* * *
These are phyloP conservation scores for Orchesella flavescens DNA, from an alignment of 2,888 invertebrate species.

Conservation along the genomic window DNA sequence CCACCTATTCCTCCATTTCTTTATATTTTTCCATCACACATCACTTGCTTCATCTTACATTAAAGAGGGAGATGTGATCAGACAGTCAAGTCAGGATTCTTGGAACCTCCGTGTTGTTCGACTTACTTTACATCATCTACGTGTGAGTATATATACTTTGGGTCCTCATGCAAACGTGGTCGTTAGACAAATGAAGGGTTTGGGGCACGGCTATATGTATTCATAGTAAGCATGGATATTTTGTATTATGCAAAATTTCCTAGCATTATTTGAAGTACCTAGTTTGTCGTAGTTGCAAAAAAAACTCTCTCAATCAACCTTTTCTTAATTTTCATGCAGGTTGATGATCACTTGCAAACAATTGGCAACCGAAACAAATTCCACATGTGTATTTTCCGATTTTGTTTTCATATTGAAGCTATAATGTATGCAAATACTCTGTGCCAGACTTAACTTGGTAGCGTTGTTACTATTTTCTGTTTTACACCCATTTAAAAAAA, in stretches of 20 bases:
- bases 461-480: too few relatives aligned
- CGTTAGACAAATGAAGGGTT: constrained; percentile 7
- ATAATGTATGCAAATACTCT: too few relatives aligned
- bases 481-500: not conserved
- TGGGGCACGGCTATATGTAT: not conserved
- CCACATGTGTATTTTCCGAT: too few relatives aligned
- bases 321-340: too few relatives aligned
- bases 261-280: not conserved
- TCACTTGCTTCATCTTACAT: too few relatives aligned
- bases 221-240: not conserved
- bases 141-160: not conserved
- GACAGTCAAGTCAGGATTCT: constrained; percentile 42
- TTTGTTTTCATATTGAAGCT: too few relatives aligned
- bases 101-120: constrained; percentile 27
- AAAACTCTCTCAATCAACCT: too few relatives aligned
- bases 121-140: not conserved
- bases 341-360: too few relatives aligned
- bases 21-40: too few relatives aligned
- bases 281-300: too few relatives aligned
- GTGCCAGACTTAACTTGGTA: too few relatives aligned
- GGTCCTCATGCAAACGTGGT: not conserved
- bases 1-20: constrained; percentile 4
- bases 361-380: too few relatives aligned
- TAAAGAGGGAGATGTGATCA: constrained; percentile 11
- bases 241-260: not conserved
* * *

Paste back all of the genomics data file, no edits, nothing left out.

These are phyloP conservation scores for Orchesella flavescens DNA, from an alignment of 2,888 invertebrate species.

Conservation along the genomic window DNA sequence CCACCTATTCCTCCATTTCTTTATATTTTTCCATCACACATCACTTGCTTCATCTTACATTAAAGAGGGAGATGTGATCAGACAGTCAAGTCAGGATTCTTGGAACCTCCGTGTTGTTCGACTTACTTTACATCATCTACGTGTGAGTATATATACTTTGGGTCCTCATGCAAACGTGGTCGTTAGACAAATGAAGGGTTTGGGGCACGGCTATATGTATTCATAGTAAGCATGGATATTTTGTATTATGCAAAATTTCCTAGCATTATTTGAAGTACCTAGTTTGTCGTAGTTGCAAAAAAAACTCTCTCAATCAACCTTTTCTTAATTTTCATGCAGGTTGATGATCACTTGCAAACAATTGGCAACCGAAACAAATTCCACATGTGTATTTTCCGATTTTGTTTTCATATTGAAGCTATAATGTATGCAAATACTCTGTGCCAGACTTAACTTGGTAGCGTTGTTACTATTTTCTGTTTTACACCCATTTAAAAAAA, in stretches of 20 bases:
- bases 461-480: too few relatives aligned
- CGTTAGACAAATGAAGGGTT: constrained; percentile 7
- ATAATGTATGCAAATACTCT: too few relatives aligned
- bases 481-500: not conserved
- TGGGGCACGGCTATATGTAT: not conserved
- CCACATGTGTATTTTCCGAT: too few relatives aligned
- bases 321-340: too few relatives aligned
- bases 261-280: not conserved
- TCACTTGCTTCATCTTACAT: too few relatives aligned
- bases 221-240: not conserved
- bases 141-160: not conserved
- GACAGTCAAGTCAGGATTCT: constrained; percentile 42
- TTTGTTTTCATATTGAAGCT: too few relatives aligned
- bases 101-120: constrained; percentile 27
- AAAACTCTCTCAATCAACCT: too few relatives aligned
- bases 121-140: not conserved
- bases 341-360: too few relatives aligned
- bases 21-40: too few relatives aligned
- bases 281-300: too few relatives aligned
- GTGCCAGACTTAACTTGGTA: too few relatives aligned
- GGTCCTCATGCAAACGTGGT: not conserved
- bases 1-20: constrained; percentile 4
- bases 361-380: too few relatives aligned
- TAAAGAGGGAGATGTGATCA: constrained; percentile 11
- bases 241-260: not conserved